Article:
The WHO said abuse of antibiotics for humans and use in animals was fostering the emergence of antibiotic resistance and threatening to take the world to an era before the discovery of penicillin in the 1920s.
Antibiotic resistance is a type of drug resistance where a microorganism is able to survive exposure to an antibiotic. Genes can be transferred between bacteria in a horizontal fashion by conjugation, transduction, or transformation. Thus a gene for antibiotic resistance which had evolved via natural selection may be shared. Evolutionary stress such as exposure to antibiotics then selects for the antibiotic resistant trait. Many antibiotic resistance genes reside on plasmids, facilitating their transfer. If a bacterium carries several resistance genes, it is called multiresistant or, informally, a superbug or super bacterium.
The primary cause of antibiotic resistance – genetic mutation in bacteria
The prevalence of antibiotic resistant bacteria is a result of antibiotic use both within medicine and veterinary medicine. The greater the duration of exposure the greater the risk of the development of resistance irrespective of the severity of the need for antibiotics. As resistance becomes more common there becomes a greater need for alternative treatments. However despite a push for new antibiotic therapies there has been a continued decline in the number of newly approved drugs. Antibiotic resistance therefore poses a significant problem.
New Delhi Superbug NDM-1
Plasmid-encoding Carbapenemase-resistant Metallo-B-Lactamase (PCM or NDM-1) is an enzyme that makes bacteria resistant to a broad range of beta-lactam antibiotics. These include the antibiotics of the carbapenem family, which are a mainstay for the treatment of antibiotic-resistant bacterial infections. The gene for NDM-1 is one member of a large gene family that encodes beta-lactamase enzymes called carbapenemases. Bacteria that produce carbapenemases are often referred to in the news media as “superbugs” because infections caused by them are difficult to treat. Such bacteria are usually susceptible only to polymyxins and tigecycline.
The NDM-1 enzyme was named after New Delhi, the capital city of India, as it was first described by Yong et al. in December 2009 in a Swedish national who fell ill with an antibiotic-resistant bacterial infection that he acquired in India. It was later detected in bacteria in India, Pakistan, the United Kingdom, the United States, Canada, Japan and Brazil. The most common bacteria that make this enzyme are Gram-negative such as Escherichia coli and Klebsiella pneumoniae, but the gene for NDM-1 can spread from one strain of bacteria to another by horizontal gene transfer.
Dr Timothy Walsh, professor at Cardiff University who discovered the gene, and his team collected 171 swabs of seepage water and 50 public tap water samples from sites within a 12km radius of central New Delhi between September and October 2010. The NDM-1 gene was found in two of the 50 drinking-water samples and 51 of 171 seepage samples.
Worryingly, the gene had spread to bacteria that cause dysentery and cholera, which can be easily passed from person to person via sewage-contaminated drinking water. “Oral-faecal transmission of bacteria is a problem worldwide, but its potential risk varies with the standards of sanitation.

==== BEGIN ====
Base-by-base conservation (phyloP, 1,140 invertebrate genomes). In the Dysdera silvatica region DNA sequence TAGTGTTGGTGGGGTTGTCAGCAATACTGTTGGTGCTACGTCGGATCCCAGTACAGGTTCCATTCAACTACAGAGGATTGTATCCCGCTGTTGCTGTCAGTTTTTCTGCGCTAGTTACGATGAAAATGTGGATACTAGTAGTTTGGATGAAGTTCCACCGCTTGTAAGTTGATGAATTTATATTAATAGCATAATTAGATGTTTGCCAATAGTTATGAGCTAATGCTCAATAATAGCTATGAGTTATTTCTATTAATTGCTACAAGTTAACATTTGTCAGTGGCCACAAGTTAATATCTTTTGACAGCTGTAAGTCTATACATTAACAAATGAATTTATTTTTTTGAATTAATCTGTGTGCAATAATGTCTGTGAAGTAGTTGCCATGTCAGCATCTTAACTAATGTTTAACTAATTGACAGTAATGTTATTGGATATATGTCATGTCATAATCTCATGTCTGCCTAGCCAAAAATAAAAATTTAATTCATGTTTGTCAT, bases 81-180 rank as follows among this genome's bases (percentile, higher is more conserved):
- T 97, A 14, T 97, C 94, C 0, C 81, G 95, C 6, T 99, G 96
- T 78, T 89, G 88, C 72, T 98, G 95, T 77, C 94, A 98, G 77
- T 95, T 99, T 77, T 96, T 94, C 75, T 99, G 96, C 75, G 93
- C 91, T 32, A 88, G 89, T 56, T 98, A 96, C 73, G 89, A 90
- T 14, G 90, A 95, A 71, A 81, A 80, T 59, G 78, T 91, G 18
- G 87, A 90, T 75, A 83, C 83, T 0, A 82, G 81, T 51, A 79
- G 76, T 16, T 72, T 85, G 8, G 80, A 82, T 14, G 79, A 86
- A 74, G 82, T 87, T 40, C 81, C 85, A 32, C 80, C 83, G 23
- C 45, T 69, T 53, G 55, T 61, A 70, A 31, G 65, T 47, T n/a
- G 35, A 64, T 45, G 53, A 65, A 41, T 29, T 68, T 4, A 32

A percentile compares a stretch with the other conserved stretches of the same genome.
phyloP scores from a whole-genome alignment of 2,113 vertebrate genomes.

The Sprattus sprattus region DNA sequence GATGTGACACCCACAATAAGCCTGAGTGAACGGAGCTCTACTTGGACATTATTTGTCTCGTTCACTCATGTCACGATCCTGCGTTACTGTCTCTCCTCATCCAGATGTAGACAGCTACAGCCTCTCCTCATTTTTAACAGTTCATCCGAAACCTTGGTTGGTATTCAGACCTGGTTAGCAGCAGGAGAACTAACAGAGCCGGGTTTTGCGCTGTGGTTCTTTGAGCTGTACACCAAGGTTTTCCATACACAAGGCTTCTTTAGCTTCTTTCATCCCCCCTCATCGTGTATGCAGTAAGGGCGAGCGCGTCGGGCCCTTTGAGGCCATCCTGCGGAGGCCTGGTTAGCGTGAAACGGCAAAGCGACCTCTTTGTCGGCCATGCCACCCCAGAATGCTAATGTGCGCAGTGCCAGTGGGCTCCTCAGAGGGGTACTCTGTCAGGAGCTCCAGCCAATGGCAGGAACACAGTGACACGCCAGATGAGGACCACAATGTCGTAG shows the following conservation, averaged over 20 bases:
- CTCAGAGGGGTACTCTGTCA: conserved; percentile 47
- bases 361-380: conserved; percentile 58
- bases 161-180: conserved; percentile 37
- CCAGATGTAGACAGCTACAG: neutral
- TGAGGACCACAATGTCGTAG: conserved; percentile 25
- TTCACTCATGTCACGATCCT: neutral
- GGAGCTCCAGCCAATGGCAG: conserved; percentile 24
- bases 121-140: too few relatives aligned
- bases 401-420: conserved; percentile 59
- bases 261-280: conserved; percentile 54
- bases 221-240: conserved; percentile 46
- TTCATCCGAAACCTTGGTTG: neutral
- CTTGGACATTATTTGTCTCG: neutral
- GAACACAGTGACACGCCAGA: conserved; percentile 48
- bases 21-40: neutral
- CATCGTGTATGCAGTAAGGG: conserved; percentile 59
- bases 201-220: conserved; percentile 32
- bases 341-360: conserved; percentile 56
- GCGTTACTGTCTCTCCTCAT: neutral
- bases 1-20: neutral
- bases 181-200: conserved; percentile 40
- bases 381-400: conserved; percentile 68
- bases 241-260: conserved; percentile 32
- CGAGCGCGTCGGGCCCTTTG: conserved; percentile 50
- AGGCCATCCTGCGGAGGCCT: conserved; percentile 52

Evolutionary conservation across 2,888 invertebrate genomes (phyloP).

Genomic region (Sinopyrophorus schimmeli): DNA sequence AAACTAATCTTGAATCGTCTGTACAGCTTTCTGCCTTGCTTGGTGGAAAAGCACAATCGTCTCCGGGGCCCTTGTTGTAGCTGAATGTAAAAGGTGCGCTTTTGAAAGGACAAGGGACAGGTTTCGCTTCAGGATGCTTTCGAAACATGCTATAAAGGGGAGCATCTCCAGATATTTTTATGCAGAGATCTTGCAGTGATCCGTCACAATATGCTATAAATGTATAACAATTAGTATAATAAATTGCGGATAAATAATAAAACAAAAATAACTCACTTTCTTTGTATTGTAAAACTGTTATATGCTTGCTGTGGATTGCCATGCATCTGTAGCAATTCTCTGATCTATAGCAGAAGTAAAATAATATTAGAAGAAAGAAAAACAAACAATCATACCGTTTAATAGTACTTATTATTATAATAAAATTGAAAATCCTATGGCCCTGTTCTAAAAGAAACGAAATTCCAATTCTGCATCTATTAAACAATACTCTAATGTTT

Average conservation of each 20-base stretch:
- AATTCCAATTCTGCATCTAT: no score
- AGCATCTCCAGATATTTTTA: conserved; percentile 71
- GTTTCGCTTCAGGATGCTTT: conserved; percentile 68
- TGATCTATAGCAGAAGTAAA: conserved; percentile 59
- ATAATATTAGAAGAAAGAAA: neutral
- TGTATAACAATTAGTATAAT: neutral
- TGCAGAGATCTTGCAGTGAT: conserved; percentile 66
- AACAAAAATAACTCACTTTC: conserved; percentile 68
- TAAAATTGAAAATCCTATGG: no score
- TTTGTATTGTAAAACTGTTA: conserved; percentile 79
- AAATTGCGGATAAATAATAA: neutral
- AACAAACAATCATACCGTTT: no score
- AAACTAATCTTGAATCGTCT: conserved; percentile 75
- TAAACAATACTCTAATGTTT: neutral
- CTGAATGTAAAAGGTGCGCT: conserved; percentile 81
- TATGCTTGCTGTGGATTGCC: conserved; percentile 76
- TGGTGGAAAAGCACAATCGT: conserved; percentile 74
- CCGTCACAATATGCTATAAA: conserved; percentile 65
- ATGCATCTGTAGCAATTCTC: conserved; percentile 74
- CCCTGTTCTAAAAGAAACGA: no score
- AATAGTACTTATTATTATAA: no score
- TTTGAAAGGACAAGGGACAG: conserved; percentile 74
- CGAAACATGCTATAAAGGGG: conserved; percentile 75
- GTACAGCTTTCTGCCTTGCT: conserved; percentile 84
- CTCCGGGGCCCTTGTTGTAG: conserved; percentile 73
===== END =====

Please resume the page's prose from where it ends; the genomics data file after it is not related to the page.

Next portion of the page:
“In India, this transmission represents a serious problem… 650 million citizens do not have access to a flush toilet and even more probably do not have access to clean water,” the researchers warn in the journal Lancet Infectious Diseases.
The scientists are calling for urgent action by health authorities worldwide to tackle the new strains and prevent their global spread.
Unprecedented levels of superbugs
Antibiotic-resistant infections have reached unprecedented levels and now outstrip our ability to fight them with existing drugs, European health experts are warning. Each year in the EU over 25,000 people die of bacterial infections that are able to outsmart even the newest antibiotics.
The World Health Organization says the situation has reached a critical point and a united push to make new drugs is urgently needed. Without a concerted effort, people could be dealing with the “nightmare scenario” of a worldwide spread of untreatable infections, says the WHO. One example is the New Delhi or NDM-1 superbug recently found in UK patients.
Antibiotics are a precious discovery, but we take them for granted, overuse and misuse them: there are now superbugs that do not respond to any drugs.
“Given the growth of travel and trade in Europe and across the world, people should be aware that until all countries tackle this, no country alone can be safe.
Zsuzsanna Jakab, WHO regional director for Europe
On the tail of prevention
- Pioneering lighting system that can kill hospital superbugs — including MRSA and C. difficile — has been developed by researchers at the University of Strathclyde in Glasgow, Scotland. The technology decontaminates the air and exposed surfaces by bathing them in a narrow spectrum of visible-light wavelengths, known as HINS-light.
Clinical trials at Glasgow Royal Infirmary have shown that the HINS-light Environmental Decontamination System provides significantly greater reductions of bacterial pathogens in the hospital environment than can be achieved by cleaning and disinfection alone, providing a huge step forward in hospitals’ ability to prevent the spread of infection.
- Laser treatment that wipes out drug-resistant bacterial infections may one day help doctors tackle the growing problem of superbugs, British researchers says.
- A simple procedure of placing a gel inside the nose could hold the key to eradicating the superbug MRSA responsible for the deaths of more than 1,600 patients in the UK every year.
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